Successful Small Business CEO Explains Why She Uses Open Book Finance
The underlying cause: they simply didn't care about their work, she said.Deutschmann became convinced she could build a better company with a stronger culture and more motivated employees - so in 2002, she quit her job, cashed out her 401k, sold almost all of her possessions, and started her own printing and mailing company, LetterLogic. Last year the Nashville-based company brought in $30 million in revenue, and has no debt.
On the first Wednesday of every month, she closes the LetterLogic factory for an hour or two and goes over the previous month's financials for every department, over a catered lunch. The only data not shared are individual salaries.The New York Times asked her if she sees any drawback to sharing nearly everything about the bottom line:
I can't really see a con. The pros are people are shocked by how much things cost. We use a million sheets and envelopes a day, all sustainably sourced. It's easy in this environment to throw away or waste paper. But they see that each sheet of paper costs 2 cents and envelopes are a penny and a half, and they know that at the end of the day our profit is about a penny and a half per mailing - so throwing something away is throwing away the profit.Deutschmann believes that because she informs each employee about the nitty-gritty, they avoid making the egregious mistakes that the employees at her former company made every day. "[O]ur incident rate is incredibly low relative to our industry," she told The New York Times. Ari Weinzweig, co-founder of gourmet food collective Zingerman's in Ann Arbor, Michigan, has used open book finance for the past 20 years, and his businesses are on track to bring $50 million in annual revenue. He agrees with Deutschmann that the unorthodox system creates better employees.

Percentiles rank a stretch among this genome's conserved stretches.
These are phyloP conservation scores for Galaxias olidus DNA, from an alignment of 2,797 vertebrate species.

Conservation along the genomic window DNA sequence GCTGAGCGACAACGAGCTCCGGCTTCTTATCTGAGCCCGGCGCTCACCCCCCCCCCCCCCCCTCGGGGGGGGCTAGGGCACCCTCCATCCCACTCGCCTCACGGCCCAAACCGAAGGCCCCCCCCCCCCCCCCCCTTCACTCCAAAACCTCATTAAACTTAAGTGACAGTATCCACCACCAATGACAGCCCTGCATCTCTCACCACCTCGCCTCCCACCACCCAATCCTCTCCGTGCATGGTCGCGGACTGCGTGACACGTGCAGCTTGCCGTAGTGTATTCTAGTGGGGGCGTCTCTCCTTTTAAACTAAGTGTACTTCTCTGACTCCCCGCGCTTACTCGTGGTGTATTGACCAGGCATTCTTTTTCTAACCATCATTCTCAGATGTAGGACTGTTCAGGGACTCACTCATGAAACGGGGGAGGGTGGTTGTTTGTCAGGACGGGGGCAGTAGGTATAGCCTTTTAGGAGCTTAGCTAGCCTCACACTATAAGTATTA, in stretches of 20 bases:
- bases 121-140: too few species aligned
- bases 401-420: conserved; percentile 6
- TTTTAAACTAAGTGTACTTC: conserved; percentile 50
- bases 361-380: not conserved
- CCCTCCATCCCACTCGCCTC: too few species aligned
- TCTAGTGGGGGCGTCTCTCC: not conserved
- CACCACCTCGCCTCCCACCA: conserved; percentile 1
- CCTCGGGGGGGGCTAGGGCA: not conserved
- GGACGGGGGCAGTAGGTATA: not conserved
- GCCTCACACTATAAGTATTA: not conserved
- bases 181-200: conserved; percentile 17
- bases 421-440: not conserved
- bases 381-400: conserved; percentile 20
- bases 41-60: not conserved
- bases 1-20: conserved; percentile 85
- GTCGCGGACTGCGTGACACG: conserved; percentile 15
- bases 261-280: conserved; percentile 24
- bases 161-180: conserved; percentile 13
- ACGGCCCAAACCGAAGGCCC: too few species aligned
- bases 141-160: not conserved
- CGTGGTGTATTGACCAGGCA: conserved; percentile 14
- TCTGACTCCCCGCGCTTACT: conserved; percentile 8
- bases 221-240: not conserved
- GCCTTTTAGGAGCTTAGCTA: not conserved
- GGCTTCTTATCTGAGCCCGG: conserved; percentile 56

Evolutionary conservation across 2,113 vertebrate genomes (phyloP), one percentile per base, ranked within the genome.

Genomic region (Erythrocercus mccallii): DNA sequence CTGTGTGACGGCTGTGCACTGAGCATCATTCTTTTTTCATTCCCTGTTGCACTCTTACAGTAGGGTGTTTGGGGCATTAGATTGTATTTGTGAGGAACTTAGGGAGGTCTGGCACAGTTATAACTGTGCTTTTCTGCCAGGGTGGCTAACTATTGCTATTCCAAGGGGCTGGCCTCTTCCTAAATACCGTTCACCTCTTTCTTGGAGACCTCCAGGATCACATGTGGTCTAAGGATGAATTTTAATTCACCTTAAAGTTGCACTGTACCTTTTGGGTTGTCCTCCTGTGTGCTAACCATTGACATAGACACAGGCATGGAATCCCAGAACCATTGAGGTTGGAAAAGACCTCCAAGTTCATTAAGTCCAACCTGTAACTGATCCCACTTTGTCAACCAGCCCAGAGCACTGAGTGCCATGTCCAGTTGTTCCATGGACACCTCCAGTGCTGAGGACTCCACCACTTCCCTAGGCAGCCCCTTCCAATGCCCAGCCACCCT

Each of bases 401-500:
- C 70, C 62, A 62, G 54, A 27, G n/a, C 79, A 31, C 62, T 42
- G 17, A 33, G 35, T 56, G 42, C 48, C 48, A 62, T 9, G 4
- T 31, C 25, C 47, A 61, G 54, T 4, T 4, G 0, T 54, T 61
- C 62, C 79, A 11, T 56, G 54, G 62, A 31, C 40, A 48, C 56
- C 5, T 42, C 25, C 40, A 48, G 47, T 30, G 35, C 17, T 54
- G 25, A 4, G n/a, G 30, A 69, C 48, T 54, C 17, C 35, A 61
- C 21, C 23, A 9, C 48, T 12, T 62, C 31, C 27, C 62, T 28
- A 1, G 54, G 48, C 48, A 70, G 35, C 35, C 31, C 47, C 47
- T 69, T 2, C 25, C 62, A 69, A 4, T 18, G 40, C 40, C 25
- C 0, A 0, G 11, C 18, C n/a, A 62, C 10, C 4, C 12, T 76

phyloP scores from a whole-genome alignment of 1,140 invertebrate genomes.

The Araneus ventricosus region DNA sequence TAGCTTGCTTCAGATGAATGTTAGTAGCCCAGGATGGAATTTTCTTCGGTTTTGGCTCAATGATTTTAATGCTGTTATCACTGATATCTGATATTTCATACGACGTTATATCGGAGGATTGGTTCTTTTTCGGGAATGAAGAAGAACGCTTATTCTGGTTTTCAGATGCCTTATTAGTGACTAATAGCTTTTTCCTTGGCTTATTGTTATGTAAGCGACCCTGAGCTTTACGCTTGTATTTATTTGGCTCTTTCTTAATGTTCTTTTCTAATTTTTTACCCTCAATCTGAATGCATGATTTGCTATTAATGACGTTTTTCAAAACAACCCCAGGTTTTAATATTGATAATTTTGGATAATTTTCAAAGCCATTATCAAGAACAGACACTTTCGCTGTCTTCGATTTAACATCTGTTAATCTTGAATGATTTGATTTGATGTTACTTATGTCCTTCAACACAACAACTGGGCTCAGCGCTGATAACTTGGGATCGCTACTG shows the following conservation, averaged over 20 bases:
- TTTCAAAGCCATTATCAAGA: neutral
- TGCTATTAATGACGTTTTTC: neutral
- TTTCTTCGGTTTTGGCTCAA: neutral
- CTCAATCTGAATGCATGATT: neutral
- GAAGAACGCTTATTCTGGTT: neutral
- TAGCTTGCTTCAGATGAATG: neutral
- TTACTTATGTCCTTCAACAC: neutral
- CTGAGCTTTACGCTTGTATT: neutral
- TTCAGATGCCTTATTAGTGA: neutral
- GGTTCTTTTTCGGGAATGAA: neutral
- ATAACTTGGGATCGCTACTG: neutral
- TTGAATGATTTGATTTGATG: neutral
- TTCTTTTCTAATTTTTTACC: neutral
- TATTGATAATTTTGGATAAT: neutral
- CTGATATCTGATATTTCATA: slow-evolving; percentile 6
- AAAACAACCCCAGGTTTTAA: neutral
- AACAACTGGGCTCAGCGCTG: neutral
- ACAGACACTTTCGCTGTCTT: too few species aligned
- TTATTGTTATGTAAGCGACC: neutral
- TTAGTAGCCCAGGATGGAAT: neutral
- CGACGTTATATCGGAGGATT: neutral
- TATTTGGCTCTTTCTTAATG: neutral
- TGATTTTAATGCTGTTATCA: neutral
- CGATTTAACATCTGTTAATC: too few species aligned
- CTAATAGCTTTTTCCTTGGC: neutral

"The more information they have, the better they can make decisions," he tells Business Insider.
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